Tuesday, September 30, 2008

Perhaps My Favorite Comic Ever, According to R/NE

Astonishing Tales #22 (see below)

A sentimental favorite. It feels miraculous in my hands. I got it, and many others, at Union Station in Chicago some time around 1986. My mom gave me a few bucks to find something to read and this is the sort of stuff I hauled back.
This issue of It, The Living Colossus has an Evel Knievel ad on the back and one of the others had an ad for ORCA! on the back which I spent almost as much time looking at as the comics themselves.

In intend to take a picture of myself reading this comic book in the future (2019) and posting it on this blog. Perhaps I'll do that this evening (2008).

Comics will always have a deep and weird influence on the music made in our house. This particular one has been particularly satisfying and inspiring lately.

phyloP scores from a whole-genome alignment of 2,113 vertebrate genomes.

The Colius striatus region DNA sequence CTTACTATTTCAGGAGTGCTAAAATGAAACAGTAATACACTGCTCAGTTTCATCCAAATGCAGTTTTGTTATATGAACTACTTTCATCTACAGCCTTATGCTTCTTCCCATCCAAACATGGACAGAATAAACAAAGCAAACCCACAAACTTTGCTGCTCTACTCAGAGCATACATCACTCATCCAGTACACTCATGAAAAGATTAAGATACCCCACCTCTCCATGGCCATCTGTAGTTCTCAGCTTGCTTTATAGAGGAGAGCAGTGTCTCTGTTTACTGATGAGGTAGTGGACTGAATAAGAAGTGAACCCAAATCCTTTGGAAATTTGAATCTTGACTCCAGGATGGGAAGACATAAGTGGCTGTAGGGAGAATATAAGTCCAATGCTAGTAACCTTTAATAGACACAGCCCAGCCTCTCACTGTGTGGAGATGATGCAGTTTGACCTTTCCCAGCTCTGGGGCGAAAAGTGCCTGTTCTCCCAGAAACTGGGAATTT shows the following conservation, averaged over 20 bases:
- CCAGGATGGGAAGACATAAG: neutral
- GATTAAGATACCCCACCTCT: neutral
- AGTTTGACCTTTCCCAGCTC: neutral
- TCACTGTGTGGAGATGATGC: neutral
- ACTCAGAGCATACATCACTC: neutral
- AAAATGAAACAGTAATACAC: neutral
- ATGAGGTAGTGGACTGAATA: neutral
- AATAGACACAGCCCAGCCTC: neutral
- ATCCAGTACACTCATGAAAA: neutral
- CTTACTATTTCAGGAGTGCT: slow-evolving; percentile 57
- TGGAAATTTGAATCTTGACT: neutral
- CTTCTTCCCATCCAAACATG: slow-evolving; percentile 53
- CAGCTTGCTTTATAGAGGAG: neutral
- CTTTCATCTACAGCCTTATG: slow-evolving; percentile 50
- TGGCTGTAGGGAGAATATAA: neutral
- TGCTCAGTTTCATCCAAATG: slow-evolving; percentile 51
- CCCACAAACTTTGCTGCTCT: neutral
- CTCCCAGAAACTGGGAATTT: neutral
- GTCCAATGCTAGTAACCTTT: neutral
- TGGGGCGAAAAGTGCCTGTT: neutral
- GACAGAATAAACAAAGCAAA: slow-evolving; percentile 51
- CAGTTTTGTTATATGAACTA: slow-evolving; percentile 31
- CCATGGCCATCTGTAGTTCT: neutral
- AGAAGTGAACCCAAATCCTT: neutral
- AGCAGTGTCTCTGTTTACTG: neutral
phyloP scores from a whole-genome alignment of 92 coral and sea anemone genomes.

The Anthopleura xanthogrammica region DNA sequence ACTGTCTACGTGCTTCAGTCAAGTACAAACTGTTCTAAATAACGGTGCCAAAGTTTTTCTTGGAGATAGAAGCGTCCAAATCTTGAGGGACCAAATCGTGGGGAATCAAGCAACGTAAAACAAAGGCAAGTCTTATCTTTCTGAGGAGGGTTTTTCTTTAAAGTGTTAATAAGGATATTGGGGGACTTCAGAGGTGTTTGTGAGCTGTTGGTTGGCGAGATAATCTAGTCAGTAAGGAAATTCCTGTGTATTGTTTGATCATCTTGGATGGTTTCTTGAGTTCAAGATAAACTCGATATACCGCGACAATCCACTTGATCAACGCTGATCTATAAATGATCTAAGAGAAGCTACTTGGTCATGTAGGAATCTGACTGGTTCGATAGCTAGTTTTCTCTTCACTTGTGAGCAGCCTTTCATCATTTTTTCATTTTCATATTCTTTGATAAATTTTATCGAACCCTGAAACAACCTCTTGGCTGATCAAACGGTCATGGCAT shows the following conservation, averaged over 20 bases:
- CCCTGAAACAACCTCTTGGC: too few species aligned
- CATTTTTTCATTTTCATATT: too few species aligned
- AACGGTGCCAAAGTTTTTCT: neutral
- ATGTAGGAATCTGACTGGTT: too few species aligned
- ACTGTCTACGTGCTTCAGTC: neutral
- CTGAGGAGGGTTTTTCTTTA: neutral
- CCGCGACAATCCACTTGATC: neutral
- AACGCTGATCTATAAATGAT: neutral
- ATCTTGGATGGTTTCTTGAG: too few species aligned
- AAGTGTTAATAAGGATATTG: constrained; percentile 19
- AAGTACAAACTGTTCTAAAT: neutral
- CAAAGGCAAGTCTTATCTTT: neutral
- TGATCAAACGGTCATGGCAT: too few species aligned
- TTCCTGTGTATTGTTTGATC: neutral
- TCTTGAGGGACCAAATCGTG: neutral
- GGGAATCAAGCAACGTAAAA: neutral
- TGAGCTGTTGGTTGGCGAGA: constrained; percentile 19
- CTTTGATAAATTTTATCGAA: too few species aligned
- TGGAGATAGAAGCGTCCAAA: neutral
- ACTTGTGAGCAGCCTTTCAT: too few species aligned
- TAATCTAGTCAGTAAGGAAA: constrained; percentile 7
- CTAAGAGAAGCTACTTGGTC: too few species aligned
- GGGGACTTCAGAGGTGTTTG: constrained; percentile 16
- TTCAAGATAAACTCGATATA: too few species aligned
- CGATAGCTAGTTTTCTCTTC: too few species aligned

Should you ever find this comic, do check out the insane splash page right at the beginning. It's a picture of a monster war. I don't know who the artist is (I'll check) but whoever did this artwork is a bigger genius than Einstein, Yeats and Dennis the Menace combined.

Here's some information from my set of encyclopedias I bought in the early 90s:

It, the Living Colossus was an immense 100-foot-tall stone humanoid statue constructed by Moscow sculptor Boris Petrovski to protest against the oppressive nature of the Soviet government. It became animated initially by the mind transferral of an alien Kigor and rampaged briefly through Moscow after being attacked by the military. When the rescue party arrived, the Kigor abandoned the Colossus and returned to its home-world, leaving It inanimate.[1]

The statue was later transported to Los Angeles and reanimated by the Kigors,
who used it to attack the U.S. army. The Kigors were defeated by Hollywood
special effects designer Bob O'Bryan, a man with a physical
disability, and the statue was rendered inanimate.[2]

O'Bryan was later confined to a wheelchair. The statue was stolen by the evil
Doctor Vault, who reduced It in size from 100 feet to 30 feet. It was then
animated by the mind transferral of O'Bryan, and It battled Bault's minions and

It then battled Granitor and alien invaders from the planet Stonus V. Alongside
Fang Foom
, It defeated the invaders.[4] However, It then battled Fin Fang Foom and became controlled by Doctor Vault.[5]

Doctor Vault! Fin Fang Foom!